Once we know which indexes to use for the join, it’s just a matter of choosing a primary and secondary table. Note that we need to consider the join type (LEFT or RIGHT or INNER) here, because e.g. the left table in a LEFT join must always be considered the primary table. This function looks more complicated than it is: really it’s just asserting the LEFT and RIGHT join constraints we just mentioned, and swapping the left and right tables as necessary so that the secondary table is on the right.



func analyzeJoinIndexes(
                node plan.BinaryNode,
                cond sql.Expression,
                indexes map[string]sql.Index,
                joinType plan.JoinType,
) (primary sql.Node, secondary sql.Node, primaryTableExpr []sql.Expression, secondaryTableIndex sql.Index, err error) {

        leftTableName := findTableName(node.Left)
        rightTableName := findTableName(node.Right)

        exprByTable := joinExprsByTable(splitConjunction(cond))

        
        
        if indexes[rightTableName] != nil && exprByTable[leftTableName] != nil && joinType != plan.JoinTypeRight {
                primaryTableExpr, err := fixFieldIndexesOnExpressions(node.Left.Schema(), extractExpressions(exprByTable[leftTableName])...)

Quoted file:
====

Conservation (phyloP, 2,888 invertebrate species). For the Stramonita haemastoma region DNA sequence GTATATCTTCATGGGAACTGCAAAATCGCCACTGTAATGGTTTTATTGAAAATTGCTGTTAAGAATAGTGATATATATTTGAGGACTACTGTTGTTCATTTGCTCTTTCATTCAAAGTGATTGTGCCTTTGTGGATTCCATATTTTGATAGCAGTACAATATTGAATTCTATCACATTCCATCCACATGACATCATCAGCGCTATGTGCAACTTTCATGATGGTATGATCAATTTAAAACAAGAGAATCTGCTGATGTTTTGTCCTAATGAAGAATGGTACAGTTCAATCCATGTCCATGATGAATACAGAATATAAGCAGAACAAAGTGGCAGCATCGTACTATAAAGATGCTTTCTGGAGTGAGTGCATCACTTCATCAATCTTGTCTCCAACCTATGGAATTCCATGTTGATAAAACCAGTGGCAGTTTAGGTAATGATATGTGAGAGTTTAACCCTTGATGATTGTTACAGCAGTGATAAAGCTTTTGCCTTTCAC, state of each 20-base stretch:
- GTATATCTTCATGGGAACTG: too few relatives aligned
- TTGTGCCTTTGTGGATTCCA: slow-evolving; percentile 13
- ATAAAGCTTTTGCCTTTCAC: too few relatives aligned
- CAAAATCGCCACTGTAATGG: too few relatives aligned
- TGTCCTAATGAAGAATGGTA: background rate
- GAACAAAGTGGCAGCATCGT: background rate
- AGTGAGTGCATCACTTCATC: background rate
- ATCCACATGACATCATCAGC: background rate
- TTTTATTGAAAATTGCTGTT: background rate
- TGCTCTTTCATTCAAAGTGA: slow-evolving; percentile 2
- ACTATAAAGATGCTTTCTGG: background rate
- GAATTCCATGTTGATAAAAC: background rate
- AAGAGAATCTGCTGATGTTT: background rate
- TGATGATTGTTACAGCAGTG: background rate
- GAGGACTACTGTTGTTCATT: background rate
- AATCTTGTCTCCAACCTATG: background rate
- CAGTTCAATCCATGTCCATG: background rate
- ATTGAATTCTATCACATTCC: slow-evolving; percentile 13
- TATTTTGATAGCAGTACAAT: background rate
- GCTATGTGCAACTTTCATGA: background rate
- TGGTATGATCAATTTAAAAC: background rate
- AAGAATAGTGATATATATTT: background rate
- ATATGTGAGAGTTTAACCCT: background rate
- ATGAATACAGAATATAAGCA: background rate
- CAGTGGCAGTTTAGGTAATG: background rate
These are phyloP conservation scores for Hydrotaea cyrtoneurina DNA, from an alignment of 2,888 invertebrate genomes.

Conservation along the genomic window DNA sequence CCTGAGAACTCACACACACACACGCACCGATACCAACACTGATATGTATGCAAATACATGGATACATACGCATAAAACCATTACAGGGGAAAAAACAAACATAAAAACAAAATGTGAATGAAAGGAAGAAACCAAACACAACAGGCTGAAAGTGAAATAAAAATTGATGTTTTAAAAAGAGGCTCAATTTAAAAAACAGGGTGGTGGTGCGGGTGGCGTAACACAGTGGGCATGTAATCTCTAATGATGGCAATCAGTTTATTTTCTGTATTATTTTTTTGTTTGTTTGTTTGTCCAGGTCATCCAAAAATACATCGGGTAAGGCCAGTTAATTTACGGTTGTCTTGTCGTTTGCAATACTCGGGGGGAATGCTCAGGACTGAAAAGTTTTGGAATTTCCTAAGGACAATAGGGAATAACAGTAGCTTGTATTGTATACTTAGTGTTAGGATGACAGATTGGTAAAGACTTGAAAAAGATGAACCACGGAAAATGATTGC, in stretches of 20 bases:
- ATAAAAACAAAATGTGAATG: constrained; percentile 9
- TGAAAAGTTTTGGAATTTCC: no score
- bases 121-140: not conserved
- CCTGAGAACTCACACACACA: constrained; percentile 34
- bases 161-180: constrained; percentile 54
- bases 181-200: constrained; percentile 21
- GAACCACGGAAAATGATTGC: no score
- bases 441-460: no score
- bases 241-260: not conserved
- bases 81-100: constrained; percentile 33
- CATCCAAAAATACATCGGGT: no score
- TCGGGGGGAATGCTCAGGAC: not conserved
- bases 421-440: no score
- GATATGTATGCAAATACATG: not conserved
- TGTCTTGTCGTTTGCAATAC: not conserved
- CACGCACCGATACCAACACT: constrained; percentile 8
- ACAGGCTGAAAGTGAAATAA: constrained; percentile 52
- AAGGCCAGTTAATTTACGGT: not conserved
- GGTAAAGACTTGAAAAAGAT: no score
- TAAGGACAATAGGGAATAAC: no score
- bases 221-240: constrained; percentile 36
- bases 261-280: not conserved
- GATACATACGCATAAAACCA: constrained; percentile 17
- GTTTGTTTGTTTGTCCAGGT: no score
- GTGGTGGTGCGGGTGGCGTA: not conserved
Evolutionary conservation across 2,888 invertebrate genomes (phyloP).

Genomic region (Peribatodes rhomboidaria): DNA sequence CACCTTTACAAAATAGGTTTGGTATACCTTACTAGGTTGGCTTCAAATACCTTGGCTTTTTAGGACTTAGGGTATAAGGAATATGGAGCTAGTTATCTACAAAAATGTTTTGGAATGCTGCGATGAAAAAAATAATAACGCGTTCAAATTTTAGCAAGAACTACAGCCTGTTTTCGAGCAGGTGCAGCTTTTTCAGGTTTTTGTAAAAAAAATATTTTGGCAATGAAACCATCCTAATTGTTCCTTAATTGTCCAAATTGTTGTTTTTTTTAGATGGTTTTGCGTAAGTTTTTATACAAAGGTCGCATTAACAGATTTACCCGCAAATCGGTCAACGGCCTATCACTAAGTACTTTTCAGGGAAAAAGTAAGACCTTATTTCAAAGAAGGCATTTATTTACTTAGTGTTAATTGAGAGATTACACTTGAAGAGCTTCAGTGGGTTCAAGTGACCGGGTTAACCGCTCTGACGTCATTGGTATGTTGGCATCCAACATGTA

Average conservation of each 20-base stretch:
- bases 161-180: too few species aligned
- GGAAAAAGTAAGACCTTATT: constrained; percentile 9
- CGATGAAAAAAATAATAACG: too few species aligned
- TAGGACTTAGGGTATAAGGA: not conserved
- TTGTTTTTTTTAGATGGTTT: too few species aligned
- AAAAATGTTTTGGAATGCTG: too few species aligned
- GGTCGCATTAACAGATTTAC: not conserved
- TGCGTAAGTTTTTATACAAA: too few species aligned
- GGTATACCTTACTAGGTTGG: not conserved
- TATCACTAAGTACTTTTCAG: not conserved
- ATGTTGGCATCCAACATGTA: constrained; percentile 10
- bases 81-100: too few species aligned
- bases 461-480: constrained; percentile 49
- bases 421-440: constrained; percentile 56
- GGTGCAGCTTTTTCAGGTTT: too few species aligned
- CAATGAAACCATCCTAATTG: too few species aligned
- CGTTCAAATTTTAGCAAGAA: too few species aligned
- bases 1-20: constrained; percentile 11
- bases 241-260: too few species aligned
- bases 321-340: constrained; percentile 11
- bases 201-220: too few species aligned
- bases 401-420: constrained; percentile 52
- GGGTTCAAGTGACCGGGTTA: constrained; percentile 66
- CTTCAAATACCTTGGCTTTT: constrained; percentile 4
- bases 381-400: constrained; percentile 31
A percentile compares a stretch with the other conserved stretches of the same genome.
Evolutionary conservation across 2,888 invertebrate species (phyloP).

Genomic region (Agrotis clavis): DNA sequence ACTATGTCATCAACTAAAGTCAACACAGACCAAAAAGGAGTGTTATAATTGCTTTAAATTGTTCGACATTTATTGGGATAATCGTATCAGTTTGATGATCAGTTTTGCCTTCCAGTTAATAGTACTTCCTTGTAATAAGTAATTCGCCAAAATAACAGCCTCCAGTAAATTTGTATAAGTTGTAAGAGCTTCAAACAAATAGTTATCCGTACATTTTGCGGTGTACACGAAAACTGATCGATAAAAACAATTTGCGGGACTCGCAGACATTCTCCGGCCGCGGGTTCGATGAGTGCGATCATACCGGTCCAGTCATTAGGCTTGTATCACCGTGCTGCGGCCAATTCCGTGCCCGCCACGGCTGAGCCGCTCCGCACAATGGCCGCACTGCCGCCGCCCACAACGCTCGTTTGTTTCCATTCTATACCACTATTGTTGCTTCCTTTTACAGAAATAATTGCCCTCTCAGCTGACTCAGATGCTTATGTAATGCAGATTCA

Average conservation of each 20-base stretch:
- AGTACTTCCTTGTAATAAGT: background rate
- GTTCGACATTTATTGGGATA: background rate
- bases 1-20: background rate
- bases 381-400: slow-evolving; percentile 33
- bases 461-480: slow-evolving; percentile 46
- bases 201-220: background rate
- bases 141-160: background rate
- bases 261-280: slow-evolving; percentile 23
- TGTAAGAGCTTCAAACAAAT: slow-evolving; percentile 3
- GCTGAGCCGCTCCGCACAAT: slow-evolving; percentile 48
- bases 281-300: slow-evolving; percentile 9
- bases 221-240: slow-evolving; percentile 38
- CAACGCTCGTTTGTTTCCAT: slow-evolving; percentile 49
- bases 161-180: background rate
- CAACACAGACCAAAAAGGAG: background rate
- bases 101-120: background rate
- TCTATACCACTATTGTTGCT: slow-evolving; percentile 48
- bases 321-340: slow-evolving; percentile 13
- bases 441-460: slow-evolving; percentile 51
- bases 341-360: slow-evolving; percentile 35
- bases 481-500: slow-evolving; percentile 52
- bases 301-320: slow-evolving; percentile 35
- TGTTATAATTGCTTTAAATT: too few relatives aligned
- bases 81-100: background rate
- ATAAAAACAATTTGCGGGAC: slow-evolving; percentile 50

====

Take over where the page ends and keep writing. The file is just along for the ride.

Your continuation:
if err != nil {
                        return nil, nil, nil, nil, err
                }
                return node.Left, node.Right, primaryTableExpr, indexes[rightTableName], nil
        }

        if indexes[leftTableName] != nil && exprByTable[rightTableName] != nil && joinType != plan.JoinTypeLeft {
                primaryTableExpr, err := fixFieldIndexesOnExpressions(node.Right.Schema(), extractExpressions(exprByTable[rightTableName])...)
                if err != nil {
                        return nil, nil, nil, nil, err
                }
                return node.Right, node.Left, primaryTableExpr, indexes[leftTableName], nil
        }

        return nil, nil, nil, nil, errors.New("couldn't determine suitable indexes to use for tables")
}

Finding the row in the secondary table

Finally we come to the guts of the implementation, where we get to evaluate every row in the primary table and use the join condition to look up an index on the secondary table. The code is pretty straightforward:

func (i *indexedJoinIter) loadSecondary() (sql.Row, error) {
        if i.secondary == nil {
                
                var key []interface{}
                for _, expr := range i.primaryTableExpr {
                        col, err := expr.Eval(i.ctx, i.primaryRow)
                        if err != nil {
                                return nil, err
                        }
                        key = append(key, col)
                }

                lookup, err := i.index.Get(key...)
                if err != nil {
                        return nil, err
                }

                err = i.secondaryIndexAccess.SetIndexLookup(i.ctx, lookup)
                if err != nil {
                        return nil, err